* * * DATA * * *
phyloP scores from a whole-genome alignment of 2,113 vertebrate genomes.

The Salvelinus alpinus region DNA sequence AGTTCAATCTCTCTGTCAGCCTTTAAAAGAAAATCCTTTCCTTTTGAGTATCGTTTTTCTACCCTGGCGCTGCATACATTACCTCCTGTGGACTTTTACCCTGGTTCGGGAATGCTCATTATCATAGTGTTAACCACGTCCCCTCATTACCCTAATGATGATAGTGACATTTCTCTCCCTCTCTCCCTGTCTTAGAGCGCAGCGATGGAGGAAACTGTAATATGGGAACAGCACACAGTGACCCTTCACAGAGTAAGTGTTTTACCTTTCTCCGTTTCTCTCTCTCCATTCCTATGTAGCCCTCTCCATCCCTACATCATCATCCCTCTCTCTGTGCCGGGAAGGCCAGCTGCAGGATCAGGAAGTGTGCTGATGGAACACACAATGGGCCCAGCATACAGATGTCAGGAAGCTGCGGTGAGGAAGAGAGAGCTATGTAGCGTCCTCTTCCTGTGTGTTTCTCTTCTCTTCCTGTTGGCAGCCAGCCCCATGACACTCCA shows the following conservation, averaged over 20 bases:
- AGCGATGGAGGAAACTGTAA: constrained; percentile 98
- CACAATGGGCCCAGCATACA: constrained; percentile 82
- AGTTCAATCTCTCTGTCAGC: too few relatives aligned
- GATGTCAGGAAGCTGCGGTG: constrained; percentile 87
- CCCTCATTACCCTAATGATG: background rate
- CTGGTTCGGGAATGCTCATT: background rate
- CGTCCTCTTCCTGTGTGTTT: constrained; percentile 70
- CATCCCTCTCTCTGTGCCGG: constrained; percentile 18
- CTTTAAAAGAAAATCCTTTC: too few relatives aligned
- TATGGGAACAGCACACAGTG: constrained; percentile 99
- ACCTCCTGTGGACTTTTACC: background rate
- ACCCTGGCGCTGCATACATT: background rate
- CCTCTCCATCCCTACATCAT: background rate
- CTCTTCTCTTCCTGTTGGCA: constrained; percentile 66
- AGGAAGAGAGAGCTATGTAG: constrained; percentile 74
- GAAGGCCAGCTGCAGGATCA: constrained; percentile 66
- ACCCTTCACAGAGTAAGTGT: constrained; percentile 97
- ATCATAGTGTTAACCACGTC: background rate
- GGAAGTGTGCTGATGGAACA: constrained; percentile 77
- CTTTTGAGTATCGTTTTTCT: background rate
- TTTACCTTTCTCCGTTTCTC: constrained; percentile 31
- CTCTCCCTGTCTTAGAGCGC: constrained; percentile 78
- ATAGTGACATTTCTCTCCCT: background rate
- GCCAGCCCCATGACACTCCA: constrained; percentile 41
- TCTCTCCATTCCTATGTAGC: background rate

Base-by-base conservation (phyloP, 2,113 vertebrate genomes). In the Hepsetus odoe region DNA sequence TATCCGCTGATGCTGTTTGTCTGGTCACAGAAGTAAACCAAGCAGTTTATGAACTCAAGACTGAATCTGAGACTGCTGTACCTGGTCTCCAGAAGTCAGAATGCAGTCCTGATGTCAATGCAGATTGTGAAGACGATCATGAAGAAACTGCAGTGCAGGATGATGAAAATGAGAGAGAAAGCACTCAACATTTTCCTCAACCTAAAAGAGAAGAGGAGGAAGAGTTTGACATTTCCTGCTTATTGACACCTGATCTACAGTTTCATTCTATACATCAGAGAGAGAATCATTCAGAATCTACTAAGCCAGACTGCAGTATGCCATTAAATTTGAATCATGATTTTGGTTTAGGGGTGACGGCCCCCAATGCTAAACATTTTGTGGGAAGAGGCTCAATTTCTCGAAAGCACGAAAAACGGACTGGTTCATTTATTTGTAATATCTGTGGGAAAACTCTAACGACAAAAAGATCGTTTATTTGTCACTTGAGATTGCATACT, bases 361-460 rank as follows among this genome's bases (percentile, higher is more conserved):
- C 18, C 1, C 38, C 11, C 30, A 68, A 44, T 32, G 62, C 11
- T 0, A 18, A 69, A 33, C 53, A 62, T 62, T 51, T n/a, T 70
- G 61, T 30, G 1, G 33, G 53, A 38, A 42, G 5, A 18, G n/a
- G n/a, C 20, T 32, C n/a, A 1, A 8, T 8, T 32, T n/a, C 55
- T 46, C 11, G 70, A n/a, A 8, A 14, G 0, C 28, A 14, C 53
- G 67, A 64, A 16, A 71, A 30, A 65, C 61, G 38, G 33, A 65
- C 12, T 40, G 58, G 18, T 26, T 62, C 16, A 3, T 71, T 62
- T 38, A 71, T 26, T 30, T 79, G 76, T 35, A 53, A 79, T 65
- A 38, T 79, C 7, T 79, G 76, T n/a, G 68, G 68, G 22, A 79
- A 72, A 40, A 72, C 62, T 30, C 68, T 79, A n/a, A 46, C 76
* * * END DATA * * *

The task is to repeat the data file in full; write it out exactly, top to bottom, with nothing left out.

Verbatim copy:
phyloP scores from a whole-genome alignment of 2,113 vertebrate genomes.

The Salvelinus alpinus region DNA sequence AGTTCAATCTCTCTGTCAGCCTTTAAAAGAAAATCCTTTCCTTTTGAGTATCGTTTTTCTACCCTGGCGCTGCATACATTACCTCCTGTGGACTTTTACCCTGGTTCGGGAATGCTCATTATCATAGTGTTAACCACGTCCCCTCATTACCCTAATGATGATAGTGACATTTCTCTCCCTCTCTCCCTGTCTTAGAGCGCAGCGATGGAGGAAACTGTAATATGGGAACAGCACACAGTGACCCTTCACAGAGTAAGTGTTTTACCTTTCTCCGTTTCTCTCTCTCCATTCCTATGTAGCCCTCTCCATCCCTACATCATCATCCCTCTCTCTGTGCCGGGAAGGCCAGCTGCAGGATCAGGAAGTGTGCTGATGGAACACACAATGGGCCCAGCATACAGATGTCAGGAAGCTGCGGTGAGGAAGAGAGAGCTATGTAGCGTCCTCTTCCTGTGTGTTTCTCTTCTCTTCCTGTTGGCAGCCAGCCCCATGACACTCCA shows the following conservation, averaged over 20 bases:
- AGCGATGGAGGAAACTGTAA: constrained; percentile 98
- CACAATGGGCCCAGCATACA: constrained; percentile 82
- AGTTCAATCTCTCTGTCAGC: too few relatives aligned
- GATGTCAGGAAGCTGCGGTG: constrained; percentile 87
- CCCTCATTACCCTAATGATG: background rate
- CTGGTTCGGGAATGCTCATT: background rate
- CGTCCTCTTCCTGTGTGTTT: constrained; percentile 70
- CATCCCTCTCTCTGTGCCGG: constrained; percentile 18
- CTTTAAAAGAAAATCCTTTC: too few relatives aligned
- TATGGGAACAGCACACAGTG: constrained; percentile 99
- ACCTCCTGTGGACTTTTACC: background rate
- ACCCTGGCGCTGCATACATT: background rate
- CCTCTCCATCCCTACATCAT: background rate
- CTCTTCTCTTCCTGTTGGCA: constrained; percentile 66
- AGGAAGAGAGAGCTATGTAG: constrained; percentile 74
- GAAGGCCAGCTGCAGGATCA: constrained; percentile 66
- ACCCTTCACAGAGTAAGTGT: constrained; percentile 97
- ATCATAGTGTTAACCACGTC: background rate
- GGAAGTGTGCTGATGGAACA: constrained; percentile 77
- CTTTTGAGTATCGTTTTTCT: background rate
- TTTACCTTTCTCCGTTTCTC: constrained; percentile 31
- CTCTCCCTGTCTTAGAGCGC: constrained; percentile 78
- ATAGTGACATTTCTCTCCCT: background rate
- GCCAGCCCCATGACACTCCA: constrained; percentile 41
- TCTCTCCATTCCTATGTAGC: background rate

Base-by-base conservation (phyloP, 2,113 vertebrate genomes). In the Hepsetus odoe region DNA sequence TATCCGCTGATGCTGTTTGTCTGGTCACAGAAGTAAACCAAGCAGTTTATGAACTCAAGACTGAATCTGAGACTGCTGTACCTGGTCTCCAGAAGTCAGAATGCAGTCCTGATGTCAATGCAGATTGTGAAGACGATCATGAAGAAACTGCAGTGCAGGATGATGAAAATGAGAGAGAAAGCACTCAACATTTTCCTCAACCTAAAAGAGAAGAGGAGGAAGAGTTTGACATTTCCTGCTTATTGACACCTGATCTACAGTTTCATTCTATACATCAGAGAGAGAATCATTCAGAATCTACTAAGCCAGACTGCAGTATGCCATTAAATTTGAATCATGATTTTGGTTTAGGGGTGACGGCCCCCAATGCTAAACATTTTGTGGGAAGAGGCTCAATTTCTCGAAAGCACGAAAAACGGACTGGTTCATTTATTTGTAATATCTGTGGGAAAACTCTAACGACAAAAAGATCGTTTATTTGTCACTTGAGATTGCATACT, bases 361-460 rank as follows among this genome's bases (percentile, higher is more conserved):
- C 18, C 1, C 38, C 11, C 30, A 68, A 44, T 32, G 62, C 11
- T 0, A 18, A 69, A 33, C 53, A 62, T 62, T 51, T n/a, T 70
- G 61, T 30, G 1, G 33, G 53, A 38, A 42, G 5, A 18, G n/a
- G n/a, C 20, T 32, C n/a, A 1, A 8, T 8, T 32, T n/a, C 55
- T 46, C 11, G 70, A n/a, A 8, A 14, G 0, C 28, A 14, C 53
- G 67, A 64, A 16, A 71, A 30, A 65, C 61, G 38, G 33, A 65
- C 12, T 40, G 58, G 18, T 26, T 62, C 16, A 3, T 71, T 62
- T 38, A 71, T 26, T 30, T 79, G 76, T 35, A 53, A 79, T 65
- A 38, T 79, C 7, T 79, G 76, T n/a, G 68, G 68, G 22, A 79
- A 72, A 40, A 72, C 62, T 30, C 68, T 79, A n/a, A 46, C 76